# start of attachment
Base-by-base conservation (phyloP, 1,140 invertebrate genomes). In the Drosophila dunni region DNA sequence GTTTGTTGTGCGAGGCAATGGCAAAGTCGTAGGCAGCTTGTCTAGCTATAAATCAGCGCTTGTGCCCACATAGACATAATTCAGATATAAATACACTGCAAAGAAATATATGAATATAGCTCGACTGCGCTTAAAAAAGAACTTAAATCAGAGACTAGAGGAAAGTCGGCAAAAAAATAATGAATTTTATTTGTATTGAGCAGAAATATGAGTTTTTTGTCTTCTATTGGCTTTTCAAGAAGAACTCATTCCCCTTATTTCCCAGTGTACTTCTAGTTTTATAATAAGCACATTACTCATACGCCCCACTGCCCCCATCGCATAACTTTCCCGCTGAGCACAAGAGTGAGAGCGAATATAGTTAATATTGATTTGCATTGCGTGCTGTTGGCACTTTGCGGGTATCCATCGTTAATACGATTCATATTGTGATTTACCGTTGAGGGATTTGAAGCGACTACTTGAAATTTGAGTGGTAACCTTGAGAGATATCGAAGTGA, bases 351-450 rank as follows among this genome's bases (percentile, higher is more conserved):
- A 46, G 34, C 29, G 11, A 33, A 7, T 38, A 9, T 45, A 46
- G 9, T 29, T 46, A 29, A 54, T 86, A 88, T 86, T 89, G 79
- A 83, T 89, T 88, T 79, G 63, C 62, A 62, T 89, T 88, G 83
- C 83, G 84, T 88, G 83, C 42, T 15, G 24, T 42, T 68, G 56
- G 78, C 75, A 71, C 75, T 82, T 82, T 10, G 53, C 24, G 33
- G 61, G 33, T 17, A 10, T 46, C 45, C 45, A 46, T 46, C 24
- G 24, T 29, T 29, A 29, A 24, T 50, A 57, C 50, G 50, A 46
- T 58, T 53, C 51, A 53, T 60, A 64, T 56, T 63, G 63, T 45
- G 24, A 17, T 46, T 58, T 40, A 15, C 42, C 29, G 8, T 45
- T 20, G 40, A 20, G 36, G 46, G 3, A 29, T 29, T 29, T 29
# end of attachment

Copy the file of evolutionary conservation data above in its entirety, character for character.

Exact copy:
Base-by-base conservation (phyloP, 1,140 invertebrate genomes). In the Drosophila dunni region DNA sequence GTTTGTTGTGCGAGGCAATGGCAAAGTCGTAGGCAGCTTGTCTAGCTATAAATCAGCGCTTGTGCCCACATAGACATAATTCAGATATAAATACACTGCAAAGAAATATATGAATATAGCTCGACTGCGCTTAAAAAAGAACTTAAATCAGAGACTAGAGGAAAGTCGGCAAAAAAATAATGAATTTTATTTGTATTGAGCAGAAATATGAGTTTTTTGTCTTCTATTGGCTTTTCAAGAAGAACTCATTCCCCTTATTTCCCAGTGTACTTCTAGTTTTATAATAAGCACATTACTCATACGCCCCACTGCCCCCATCGCATAACTTTCCCGCTGAGCACAAGAGTGAGAGCGAATATAGTTAATATTGATTTGCATTGCGTGCTGTTGGCACTTTGCGGGTATCCATCGTTAATACGATTCATATTGTGATTTACCGTTGAGGGATTTGAAGCGACTACTTGAAATTTGAGTGGTAACCTTGAGAGATATCGAAGTGA, bases 351-450 rank as follows among this genome's bases (percentile, higher is more conserved):
- A 46, G 34, C 29, G 11, A 33, A 7, T 38, A 9, T 45, A 46
- G 9, T 29, T 46, A 29, A 54, T 86, A 88, T 86, T 89, G 79
- A 83, T 89, T 88, T 79, G 63, C 62, A 62, T 89, T 88, G 83
- C 83, G 84, T 88, G 83, C 42, T 15, G 24, T 42, T 68, G 56
- G 78, C 75, A 71, C 75, T 82, T 82, T 10, G 53, C 24, G 33
- G 61, G 33, T 17, A 10, T 46, C 45, C 45, A 46, T 46, C 24
- G 24, T 29, T 29, A 29, A 24, T 50, A 57, C 50, G 50, A 46
- T 58, T 53, C 51, A 53, T 60, A 64, T 56, T 63, G 63, T 45
- G 24, A 17, T 46, T 58, T 40, A 15, C 42, C 29, G 8, T 45
- T 20, G 40, A 20, G 36, G 46, G 3, A 29, T 29, T 29, T 29